Ward Shelley has mapped the evolution of the science fiction genre, from our first days of fear and wonder to Wall*E.
A key part to finding value in the intersection of technology and politics is microactivism: the small-scale, many-to-many communication that facilitates political expression.
Political forums are constructed on actor networks. As technology allows us to re-think how we govern, we also have to balance the value of expertise, diversity, and the structure of our networks to allow for both information flow and behavior change.
A tip on how to deal with the storm and aftermath of Hurricane Gustav this week: Join Twitter.
A sure sign that Twitter is regaining good health: the third-party applications are returning. TweetScan, for example, sent me my first email summary of a few tracked words in almost a month. And we are still getting new ones. Welcome, TwitScoop.
A book by Rob Bryanton, Imagining the Tenth Dimension: A new way of thinking about time, space, and string theory, provides an explanation of how the ten dimensions might be perceived. Like Charles Eames’ Powers of Ten—which illustrates relative size by imagining a voyage from a view of the universe and down to the vibrating building blocks of matter—the insight that arises out of this thought experiment is in the patterns that form when moving from one state to the next. While we aren’t necessarily aiming to satisfy users in alternative universes, there may be some benefit in approaching design in a way that anticipates future change and acknowledges constraints in perception.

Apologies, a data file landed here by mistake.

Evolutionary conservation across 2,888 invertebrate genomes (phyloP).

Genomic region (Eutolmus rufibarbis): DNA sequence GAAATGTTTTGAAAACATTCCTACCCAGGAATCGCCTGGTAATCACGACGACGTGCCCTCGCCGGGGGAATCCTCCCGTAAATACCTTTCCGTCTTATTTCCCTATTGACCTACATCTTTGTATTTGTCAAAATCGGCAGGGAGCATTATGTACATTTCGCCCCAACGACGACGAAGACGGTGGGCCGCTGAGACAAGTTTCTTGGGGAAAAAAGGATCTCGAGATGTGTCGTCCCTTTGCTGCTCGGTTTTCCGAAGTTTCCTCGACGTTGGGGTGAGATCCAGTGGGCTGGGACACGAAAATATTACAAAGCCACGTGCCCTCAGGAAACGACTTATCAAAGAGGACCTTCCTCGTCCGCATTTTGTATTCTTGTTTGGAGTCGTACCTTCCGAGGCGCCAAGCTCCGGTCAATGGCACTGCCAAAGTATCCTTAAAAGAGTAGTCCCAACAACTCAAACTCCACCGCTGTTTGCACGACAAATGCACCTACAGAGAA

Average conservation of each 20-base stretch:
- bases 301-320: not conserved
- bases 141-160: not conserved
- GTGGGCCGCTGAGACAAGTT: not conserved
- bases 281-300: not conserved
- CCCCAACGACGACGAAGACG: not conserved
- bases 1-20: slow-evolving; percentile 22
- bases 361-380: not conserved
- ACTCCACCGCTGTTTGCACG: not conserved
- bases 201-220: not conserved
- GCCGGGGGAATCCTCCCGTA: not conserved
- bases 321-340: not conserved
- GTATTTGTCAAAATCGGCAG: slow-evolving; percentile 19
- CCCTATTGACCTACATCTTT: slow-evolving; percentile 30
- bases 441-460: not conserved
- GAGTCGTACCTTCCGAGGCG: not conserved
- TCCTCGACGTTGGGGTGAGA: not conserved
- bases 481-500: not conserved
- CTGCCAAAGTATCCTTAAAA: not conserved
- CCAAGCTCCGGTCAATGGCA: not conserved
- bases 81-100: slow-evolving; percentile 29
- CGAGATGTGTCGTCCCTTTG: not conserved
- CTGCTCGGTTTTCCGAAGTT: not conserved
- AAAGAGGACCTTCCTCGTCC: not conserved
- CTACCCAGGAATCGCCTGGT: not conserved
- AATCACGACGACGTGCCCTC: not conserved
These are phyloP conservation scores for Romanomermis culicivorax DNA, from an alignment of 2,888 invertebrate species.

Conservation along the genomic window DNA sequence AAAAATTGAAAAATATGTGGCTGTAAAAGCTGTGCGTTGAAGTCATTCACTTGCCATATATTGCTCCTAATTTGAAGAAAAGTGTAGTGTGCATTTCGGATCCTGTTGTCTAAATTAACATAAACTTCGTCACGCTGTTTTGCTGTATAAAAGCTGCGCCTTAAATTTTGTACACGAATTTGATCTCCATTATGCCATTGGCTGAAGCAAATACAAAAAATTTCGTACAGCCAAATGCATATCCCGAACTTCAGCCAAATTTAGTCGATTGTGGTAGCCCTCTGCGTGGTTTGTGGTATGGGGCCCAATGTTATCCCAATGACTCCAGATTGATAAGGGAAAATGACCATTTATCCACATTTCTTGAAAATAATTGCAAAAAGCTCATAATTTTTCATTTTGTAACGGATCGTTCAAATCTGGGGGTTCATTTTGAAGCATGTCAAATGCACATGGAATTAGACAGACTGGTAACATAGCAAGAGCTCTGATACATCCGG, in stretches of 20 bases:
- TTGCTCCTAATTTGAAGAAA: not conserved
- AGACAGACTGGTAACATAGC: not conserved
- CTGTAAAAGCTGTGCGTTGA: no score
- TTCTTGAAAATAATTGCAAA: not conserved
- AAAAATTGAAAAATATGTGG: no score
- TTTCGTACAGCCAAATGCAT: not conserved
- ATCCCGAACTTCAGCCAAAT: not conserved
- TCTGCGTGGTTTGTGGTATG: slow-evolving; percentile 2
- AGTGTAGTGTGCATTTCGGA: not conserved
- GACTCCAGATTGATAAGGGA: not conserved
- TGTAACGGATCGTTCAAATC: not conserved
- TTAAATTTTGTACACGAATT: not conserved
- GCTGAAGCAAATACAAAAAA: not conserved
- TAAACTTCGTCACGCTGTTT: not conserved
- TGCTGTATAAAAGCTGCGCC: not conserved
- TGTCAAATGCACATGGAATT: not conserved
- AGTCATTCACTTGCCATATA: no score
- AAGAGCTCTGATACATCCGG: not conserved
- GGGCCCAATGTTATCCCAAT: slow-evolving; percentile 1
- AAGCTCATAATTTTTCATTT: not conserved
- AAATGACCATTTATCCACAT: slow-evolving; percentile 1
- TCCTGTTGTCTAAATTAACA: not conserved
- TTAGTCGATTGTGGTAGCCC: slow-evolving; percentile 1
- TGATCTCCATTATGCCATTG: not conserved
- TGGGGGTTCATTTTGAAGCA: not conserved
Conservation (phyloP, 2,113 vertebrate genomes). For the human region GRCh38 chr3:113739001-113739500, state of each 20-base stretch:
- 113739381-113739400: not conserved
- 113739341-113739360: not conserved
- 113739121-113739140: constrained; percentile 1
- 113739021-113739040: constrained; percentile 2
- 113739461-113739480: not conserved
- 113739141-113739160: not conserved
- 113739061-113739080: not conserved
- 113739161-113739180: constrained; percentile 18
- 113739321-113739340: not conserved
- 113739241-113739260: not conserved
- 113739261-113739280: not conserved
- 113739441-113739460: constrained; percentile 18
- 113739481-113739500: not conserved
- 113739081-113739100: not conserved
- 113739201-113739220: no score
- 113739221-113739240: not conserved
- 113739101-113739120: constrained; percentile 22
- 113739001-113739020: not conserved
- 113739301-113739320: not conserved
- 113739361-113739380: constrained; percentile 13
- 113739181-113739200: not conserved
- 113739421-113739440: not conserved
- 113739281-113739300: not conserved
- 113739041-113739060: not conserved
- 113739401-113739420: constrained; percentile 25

Google is continuing to experiment with the presentation of their search results. It doesn’t work particularly well, but the concept and initial release of Google views is very compelling. By adding view: to the search query, the results are grouped together in one of a few pre-determined ways: as a timeline, a map location, or information filters.